Tuesday, June 4, 2019

Eternal Analysis 017—Shift

Shift is Eternal's suspend mechanic, simplified in some ways and… weird in others. Introduced in the sixth full set, Dark Frontier, along with Onslaught, and Twist.

Shift N means you can pay N to play the unit suspended for 3 turns. You still need to met the influence requirements—not that that's stated anywhere—but usually it costs less to shift a unit than to play it normally. Shifting always lasts 3 turns, which is a nice simplification: You really never want to have a keyword mechanic with two variables and this way don't have to memorize every card to know how long your unit will be in limbo.

Here's where Dire Wolf took shift in a different direction than suspend: Eternal doesn't have the concept of exile, so when you shift a unit, you play it (triggering any effects that care about units being played) and it sits on the board in one of your unit spots. It just can't attack, or block, or "be selected" until it emerges. Here's where things get ugly.

Remember how fiddly protection is in Magic, how it can save your Black Knight from Path to Exile but not Day of Judgment? Well, I can't Annihilate your shifted Tremorshocker, but it still dies to Harsh Rule (yours or mine). You can boost it with Unlock Potential and I can shrink it with Copperhall Bailiff. Can you sacrifice it to Devour? I don't… think so? Your Mob Rule does count it. If you renown Deadeye, you can equip a weapon to it, but I don't think you can with Call to Arms. The unit is there, but it's not. You know, like all-star Magic mechanic, phasing. [sarcasm]

At the start of the third turn after you shift your unit, it emerges, becoming a normal unit and not triggering any summon abilities or when-played triggers (because it did those three turns back). It can attack immediately, but not because it gains charge, just because it's been in play long enough. Instead, it gains unblockable for the turn. What? Where did that come from? I don't know. It feels pretty random. It is fun, though, and offers a nice incentive to shift a unit when you might not otherwise. Speaking of which…

15 of the 38 shiftable units cost more to shift than to play normally (and three cost the same either way). That's because you're paying for a bonus effect, a kicker if you will. It's reasonable enough to use alternate-cost mechanics both as cost-reduction and kicker effects, though it's definitely not a thematic or aesthetic win to tie them to… whatever shifting is. Oh, but here's the real weird part: several of the cards that cost as much or more to shift than play actually don't have a kicker effect for shifting them. Why would you shift them, you ask? Because they have static abilities that affect the game whether they're shifted or not, and your opponent can't kill them as easily while they're phased out. I mean shifted. That's elegant and pretty clever. Given the situation.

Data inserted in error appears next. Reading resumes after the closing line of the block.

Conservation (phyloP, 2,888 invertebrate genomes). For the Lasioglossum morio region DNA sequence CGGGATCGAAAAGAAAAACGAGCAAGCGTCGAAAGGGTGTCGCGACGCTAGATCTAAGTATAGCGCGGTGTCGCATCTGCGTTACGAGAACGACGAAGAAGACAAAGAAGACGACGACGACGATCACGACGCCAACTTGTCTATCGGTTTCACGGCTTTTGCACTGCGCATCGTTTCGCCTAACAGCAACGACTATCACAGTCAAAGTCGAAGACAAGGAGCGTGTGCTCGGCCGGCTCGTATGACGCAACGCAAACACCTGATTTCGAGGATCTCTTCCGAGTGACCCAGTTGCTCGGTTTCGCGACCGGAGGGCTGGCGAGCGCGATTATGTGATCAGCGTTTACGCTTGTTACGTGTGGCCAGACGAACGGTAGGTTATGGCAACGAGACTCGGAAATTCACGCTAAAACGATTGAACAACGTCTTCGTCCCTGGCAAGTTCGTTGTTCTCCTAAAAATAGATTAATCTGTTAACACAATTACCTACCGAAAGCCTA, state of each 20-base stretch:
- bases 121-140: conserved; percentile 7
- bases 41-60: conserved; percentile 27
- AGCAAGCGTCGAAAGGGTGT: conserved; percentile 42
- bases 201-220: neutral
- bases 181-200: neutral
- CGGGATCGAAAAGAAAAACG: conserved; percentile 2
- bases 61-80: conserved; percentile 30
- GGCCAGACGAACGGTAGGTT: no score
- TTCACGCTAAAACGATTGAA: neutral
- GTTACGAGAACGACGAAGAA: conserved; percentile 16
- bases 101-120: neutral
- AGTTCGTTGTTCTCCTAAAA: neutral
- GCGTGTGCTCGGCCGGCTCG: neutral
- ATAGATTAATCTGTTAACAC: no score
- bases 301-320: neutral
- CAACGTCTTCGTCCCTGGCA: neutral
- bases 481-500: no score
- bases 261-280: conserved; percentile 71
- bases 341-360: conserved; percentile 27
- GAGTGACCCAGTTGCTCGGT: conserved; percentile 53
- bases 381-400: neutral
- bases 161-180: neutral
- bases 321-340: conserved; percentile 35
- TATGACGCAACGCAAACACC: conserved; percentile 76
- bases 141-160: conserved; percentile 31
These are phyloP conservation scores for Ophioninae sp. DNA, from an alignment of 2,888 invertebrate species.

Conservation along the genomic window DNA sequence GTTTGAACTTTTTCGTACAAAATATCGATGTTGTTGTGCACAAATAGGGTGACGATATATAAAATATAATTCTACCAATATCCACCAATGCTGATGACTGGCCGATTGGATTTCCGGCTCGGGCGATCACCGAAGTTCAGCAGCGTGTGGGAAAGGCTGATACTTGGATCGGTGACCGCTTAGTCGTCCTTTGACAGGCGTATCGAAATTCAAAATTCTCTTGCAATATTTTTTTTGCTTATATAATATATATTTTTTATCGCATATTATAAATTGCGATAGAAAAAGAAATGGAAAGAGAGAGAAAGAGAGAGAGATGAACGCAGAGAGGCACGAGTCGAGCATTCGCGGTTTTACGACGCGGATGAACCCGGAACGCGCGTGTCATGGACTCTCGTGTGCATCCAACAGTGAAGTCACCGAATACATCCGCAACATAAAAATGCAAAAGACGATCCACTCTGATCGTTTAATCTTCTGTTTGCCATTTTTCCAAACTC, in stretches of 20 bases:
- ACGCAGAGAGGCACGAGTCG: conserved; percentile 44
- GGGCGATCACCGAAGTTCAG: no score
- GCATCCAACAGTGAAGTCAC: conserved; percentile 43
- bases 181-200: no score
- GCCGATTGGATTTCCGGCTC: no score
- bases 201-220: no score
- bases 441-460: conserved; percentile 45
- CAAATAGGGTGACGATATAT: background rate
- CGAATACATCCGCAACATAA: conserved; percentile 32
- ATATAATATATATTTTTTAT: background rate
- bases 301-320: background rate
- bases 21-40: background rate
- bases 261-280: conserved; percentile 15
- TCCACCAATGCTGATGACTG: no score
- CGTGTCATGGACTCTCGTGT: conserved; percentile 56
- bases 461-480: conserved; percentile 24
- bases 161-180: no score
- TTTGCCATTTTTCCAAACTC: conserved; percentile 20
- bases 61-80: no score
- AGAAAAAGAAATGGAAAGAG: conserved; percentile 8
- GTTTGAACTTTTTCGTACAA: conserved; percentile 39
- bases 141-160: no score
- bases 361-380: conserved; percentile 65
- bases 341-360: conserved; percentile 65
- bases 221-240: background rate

There are also a bunch of support cards that reward you for shifting, enable shifting, reduce time spent shifted, or shift cards for you. That's cool. You want people to be able to build decks around your cool new mechanic, right? Oh, but what if those decks are too much fun? Dire Wolf decided to prevent a fun overload by including a number of shift hate cards. And one that's just awful unless you can prevent your opponent from playing the game: fun!

So do I love shift or hate it? I'm all over the place, right? First of all, give up on binary constructs, you're smarter than that. I'm in the middle. I've played with shift a fair bit; there are strong cards and weak ones. Shifting a Direwood Lurker for 6 and then drawing a power card the next turn sucks. But shifting Avalanche Yeti for 6 is nuts. It can be frustrating watching your opponent's Submerged Titan grow, knowing that it's going to smack you unblockably when it emerges and that the Suffocate that could kill it while it's still small is useless. But sometimes that tension motivates exciting action, or at least builds up suspense as you hope to draw an effective counter. Shift is flawed, but interesting.

This is a neat choice.
And while I call out some less than ideal features of the mechanic, I'm not sure there's a better execution for Eternal: I don't think we want to create an exile zone where shifted units are hidden away (that's already a problem with relics); and while the mechanic would be simpler and more intuitive without unblockability, it adds notable inherent value. I would have introduced shift using just one execution rather than three, and I would've left out the counter cards for later. I would've reduced the pairing of summon effects and shift effects, and I would've postponed the smashing together of warp and shift (7 cards combine them!).

Eternal makes more complicated cards on average than Magic, and it gets away with that to some extent by hiding text in keyword pop-ups, but as a game where Constructed === Legacy, all those words and all that complexity quickly become a barrier for new players. Dark Frontier is not a great place for new players to discover Eternal. That's a damn shame because approachability was a major advantage the game had over Magic early on.


  1. So it sounds like Shift is basically Hexproof + Pacifism for 3 turns?

    1. Followed by unblockability, and paired with alternate costs and effects

  2. I'd be remiss to totally ignore the ability to trigger a unit's expensive shift ability: I can Reweave a one-drop or turn two to get Ghar, Master Sandmage's huge silence effect, or Vishni, Lethrai Highblood's three elves. That's a cool combo. It also sucks to play against because there's no counter.